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COVID-19 NC: Reopening, Relief & Remdesivir

UNC School of Public Health
UNC Professor of Epidemiology Ralph Baric, PhD, has studied coronaviruses for more than 30 years and pioneered rapid-response approaches for the study of emerging viruses and the development of therapeutics.

BPR's Helen Chickering talks with NC Health News Founding Editor Rose Hoban about the metrics state health officials are monitoring, the discussions by state lawmakers working on a COVID-19 relief bill and (below) the NC connection to the newly approved COVID-19 drug therapy.

We have heard more talk about metrics this week as the state tries to figure out reopening if North Carolina can meet the benchmarks they've outlined. Can you help us unpack those metrics and how they fit into the testing, tracing, & trends equation?

RH: On Thursday HHS Secretary Dr. Mandy Cohen presented a bunch of charts and graphs and you can see a lot of trends there. You always start with bad news first, right? So, the bad news is that there's been an uptick in the number of folks with symptoms of coven reporting to emergency departments. What I am not clear on is whether those symptoms that they're reporting include the newly expanded definition of a case that came out of the centers for disease control and prevention this week. The CDC out of these new symptoms that are being seen frequently and are now understood to be part of the list of symptoms associated with COVID-19, those are chills, muscle pain, headache, sore throat, repeated shaking with chills and loss of taste or smell. So that is, that is one piece of the puzzle. At the time of this recording, I had reached out to DHHS to ask if the case definition included those and I had not yet heard back.  

Also making news,  House and Senate negotiators have been hammering out the final details of the state's first coronavirus pandemic relief bill.   You have been covering this. What's the latest?

5/2 Update: (AP) The General Assembly on Saturday finalized a relief package to address the new coronavirus pandemic  in North Carolina, agreeing to send money to schools, hospitals, local governments, and researchers. A pair of bipartisan measures approved unanimously by the House and Senate direct how nearly $1.6 billion in federal COVID-19 funds are distributed and how scores of government activities during the outbreak are deferred or delayed.

RH: What we do know is that the house and the Senate took different approaches to the money. The house put in a grand total of 1.7 billion, and in that was 125 million to help support hospitals. And that was broken up by 75 million for  rural hospitals, 25 million for teaching hospitals and 25 million for the rest. The Senate didn't have that. Their final bill had 61 million for a number of issues and a number of entities  and that included hardship grants for rural hospitals. So that would have only been part of it. There's also some differences in how the house and the Senate would pay for testing and treatment of people who don't have insurance. As you know, we're one of 14 States not to pass Medicaid expansion. So there's a big chunk of people who have no access to insurance and the way the department of health and human services was going to square that circle was they put in an application to the federal centers for Medicare and Medicaid services to have a temporary Medicaid waiver for low income people to get their testing and treatment covered.  The House supported that the Senate did not.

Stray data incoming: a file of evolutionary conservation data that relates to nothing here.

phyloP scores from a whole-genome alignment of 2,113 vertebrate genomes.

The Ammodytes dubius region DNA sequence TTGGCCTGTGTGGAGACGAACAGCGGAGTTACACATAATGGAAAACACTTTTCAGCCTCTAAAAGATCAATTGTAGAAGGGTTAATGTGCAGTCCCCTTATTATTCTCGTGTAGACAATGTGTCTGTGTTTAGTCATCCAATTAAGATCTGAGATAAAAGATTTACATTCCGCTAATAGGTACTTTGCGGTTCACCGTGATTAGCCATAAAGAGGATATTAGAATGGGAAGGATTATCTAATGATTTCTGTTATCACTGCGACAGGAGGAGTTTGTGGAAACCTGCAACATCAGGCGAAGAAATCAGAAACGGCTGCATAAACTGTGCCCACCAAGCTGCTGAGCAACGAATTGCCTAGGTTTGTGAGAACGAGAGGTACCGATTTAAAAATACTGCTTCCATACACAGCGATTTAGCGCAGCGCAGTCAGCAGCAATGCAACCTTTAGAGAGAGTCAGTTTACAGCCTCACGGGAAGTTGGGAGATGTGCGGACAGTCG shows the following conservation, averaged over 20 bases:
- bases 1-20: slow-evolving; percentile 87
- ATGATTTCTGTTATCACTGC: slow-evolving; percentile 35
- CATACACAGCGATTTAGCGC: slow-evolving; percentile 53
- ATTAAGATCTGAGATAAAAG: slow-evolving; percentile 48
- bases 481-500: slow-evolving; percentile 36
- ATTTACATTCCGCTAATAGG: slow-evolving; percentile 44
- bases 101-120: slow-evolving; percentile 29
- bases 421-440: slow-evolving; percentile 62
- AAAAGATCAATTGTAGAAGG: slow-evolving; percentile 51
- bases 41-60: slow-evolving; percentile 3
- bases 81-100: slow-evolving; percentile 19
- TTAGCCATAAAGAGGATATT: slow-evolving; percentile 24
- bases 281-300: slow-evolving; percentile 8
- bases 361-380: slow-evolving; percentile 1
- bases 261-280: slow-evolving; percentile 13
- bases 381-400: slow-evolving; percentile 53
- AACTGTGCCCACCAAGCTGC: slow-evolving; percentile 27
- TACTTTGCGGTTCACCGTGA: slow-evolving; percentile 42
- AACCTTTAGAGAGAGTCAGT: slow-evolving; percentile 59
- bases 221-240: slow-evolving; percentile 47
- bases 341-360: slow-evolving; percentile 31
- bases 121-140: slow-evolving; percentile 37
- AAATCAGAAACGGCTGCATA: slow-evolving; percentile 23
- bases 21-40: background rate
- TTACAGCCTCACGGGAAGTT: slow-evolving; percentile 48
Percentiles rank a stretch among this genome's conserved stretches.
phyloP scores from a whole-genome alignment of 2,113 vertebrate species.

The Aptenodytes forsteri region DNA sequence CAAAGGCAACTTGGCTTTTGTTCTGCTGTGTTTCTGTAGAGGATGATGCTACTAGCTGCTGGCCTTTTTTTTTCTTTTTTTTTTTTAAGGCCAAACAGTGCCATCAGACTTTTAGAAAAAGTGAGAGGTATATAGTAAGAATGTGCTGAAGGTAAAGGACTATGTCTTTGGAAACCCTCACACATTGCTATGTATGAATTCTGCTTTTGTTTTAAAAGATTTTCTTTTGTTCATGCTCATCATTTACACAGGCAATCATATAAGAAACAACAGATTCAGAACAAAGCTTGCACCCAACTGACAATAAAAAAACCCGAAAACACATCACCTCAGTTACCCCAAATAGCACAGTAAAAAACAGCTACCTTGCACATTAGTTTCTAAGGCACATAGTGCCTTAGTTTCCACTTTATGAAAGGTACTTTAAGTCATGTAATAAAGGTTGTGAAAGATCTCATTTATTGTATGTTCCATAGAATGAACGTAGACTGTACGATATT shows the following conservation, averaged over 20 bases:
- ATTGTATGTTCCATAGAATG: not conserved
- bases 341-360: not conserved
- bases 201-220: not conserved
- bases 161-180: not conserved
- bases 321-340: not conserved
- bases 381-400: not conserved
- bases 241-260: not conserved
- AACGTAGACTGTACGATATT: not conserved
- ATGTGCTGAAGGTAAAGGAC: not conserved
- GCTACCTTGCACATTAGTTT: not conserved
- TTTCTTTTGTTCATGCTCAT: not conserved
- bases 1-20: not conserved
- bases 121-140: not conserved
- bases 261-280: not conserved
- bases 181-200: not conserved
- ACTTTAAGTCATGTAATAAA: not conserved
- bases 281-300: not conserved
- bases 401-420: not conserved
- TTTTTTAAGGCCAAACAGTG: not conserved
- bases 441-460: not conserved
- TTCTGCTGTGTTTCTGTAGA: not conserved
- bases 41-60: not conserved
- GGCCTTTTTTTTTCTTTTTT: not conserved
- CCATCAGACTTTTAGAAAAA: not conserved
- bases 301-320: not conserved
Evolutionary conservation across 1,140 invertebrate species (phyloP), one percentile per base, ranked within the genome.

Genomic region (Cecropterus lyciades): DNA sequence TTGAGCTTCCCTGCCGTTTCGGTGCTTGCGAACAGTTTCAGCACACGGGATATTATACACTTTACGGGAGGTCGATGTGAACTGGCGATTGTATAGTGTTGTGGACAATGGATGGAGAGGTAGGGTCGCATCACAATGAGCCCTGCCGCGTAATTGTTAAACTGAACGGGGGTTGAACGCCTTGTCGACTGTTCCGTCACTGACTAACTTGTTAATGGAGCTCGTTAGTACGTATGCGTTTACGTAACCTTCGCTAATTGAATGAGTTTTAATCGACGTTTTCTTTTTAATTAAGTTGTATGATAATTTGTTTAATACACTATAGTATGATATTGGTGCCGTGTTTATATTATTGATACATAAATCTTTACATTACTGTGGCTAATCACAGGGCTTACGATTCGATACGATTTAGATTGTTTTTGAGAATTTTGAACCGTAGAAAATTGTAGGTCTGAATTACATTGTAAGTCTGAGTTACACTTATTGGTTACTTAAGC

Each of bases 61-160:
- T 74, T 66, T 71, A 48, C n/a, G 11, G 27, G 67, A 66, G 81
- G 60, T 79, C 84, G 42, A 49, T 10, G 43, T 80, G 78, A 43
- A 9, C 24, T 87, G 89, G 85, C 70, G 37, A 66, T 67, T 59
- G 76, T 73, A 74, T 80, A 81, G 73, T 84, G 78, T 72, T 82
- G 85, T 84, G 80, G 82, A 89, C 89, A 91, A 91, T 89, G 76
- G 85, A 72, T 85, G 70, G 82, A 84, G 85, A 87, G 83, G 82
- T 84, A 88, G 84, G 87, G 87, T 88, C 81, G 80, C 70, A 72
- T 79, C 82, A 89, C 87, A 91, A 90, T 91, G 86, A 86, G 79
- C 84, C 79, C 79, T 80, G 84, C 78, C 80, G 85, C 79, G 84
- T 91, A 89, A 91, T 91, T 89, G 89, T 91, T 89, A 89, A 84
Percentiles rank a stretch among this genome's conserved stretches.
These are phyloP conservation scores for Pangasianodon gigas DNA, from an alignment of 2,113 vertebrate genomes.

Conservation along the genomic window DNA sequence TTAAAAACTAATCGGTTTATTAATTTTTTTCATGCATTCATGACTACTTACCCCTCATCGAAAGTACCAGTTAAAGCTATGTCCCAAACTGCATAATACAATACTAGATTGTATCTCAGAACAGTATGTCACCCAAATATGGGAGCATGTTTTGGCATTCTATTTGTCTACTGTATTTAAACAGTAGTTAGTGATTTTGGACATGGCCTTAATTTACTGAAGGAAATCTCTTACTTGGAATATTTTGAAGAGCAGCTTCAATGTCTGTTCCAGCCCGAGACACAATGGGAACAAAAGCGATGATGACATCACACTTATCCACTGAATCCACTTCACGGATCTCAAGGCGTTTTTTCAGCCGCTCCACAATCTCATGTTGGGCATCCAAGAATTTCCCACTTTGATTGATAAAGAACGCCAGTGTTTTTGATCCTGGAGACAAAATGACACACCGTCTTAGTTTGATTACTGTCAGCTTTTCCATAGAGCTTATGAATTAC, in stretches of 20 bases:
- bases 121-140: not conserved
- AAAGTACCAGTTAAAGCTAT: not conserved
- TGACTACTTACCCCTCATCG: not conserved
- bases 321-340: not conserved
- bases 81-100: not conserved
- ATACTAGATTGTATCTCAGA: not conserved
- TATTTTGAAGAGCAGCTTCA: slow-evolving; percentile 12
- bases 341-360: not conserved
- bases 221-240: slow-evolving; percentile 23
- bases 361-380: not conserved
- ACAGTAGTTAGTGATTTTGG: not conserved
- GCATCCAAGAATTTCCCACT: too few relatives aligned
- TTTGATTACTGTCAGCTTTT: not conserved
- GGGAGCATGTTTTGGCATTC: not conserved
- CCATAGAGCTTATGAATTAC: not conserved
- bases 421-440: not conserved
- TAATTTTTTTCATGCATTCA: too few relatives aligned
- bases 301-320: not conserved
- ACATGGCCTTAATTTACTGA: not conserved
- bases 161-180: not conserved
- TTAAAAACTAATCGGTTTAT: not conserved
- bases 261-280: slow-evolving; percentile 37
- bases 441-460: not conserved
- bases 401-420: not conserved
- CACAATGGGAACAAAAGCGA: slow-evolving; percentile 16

BPR's Helen Chickering talks with NC Health News Founding Editor Rose Hoban about the NC connection to the newly approved COVID-19 drug therapy

We have been hearing a lot about this in the national news,  about a drug treatment that has been researched here in North Carolina.

5/1 update FDA grants emergency authorization of remdesivir as a COVID-19 treatment

RH: Oh, this is so cool!  UNC researcher Ralph Baric has been working on coronavirus research for some time and he and his colleague Tim Sheahan had been working on this drug called remdesiver, which has made by Gilead Sciences. It's a California company. So Baric and Sheahan have been doing animal testing on this drug, which is an antiviral,  for about six years. And the idea was that it would be useful to have a drug to treat viral diseases that often get overlooked by the big drug companies. So Gilead approached them to do trials of remdesiver and during the 2018 Ebola outbreak in Africa, they tried it and they found that REM desert worked against Ebola virus in the lab, but it didn't work in patients. So, then they tried using the drug against coronaviruses.

What is North Carolina health news working on for next week?

RH: Well, right now in this country, the places where the biggest outbreaks are happening are in meat processing plants, prisons, and skilled nursing facilities. And we're doing stories on each of those.

Helen Chickering is a host and reporter on Blue Ridge Public Radio. She joined the station in November 2014.
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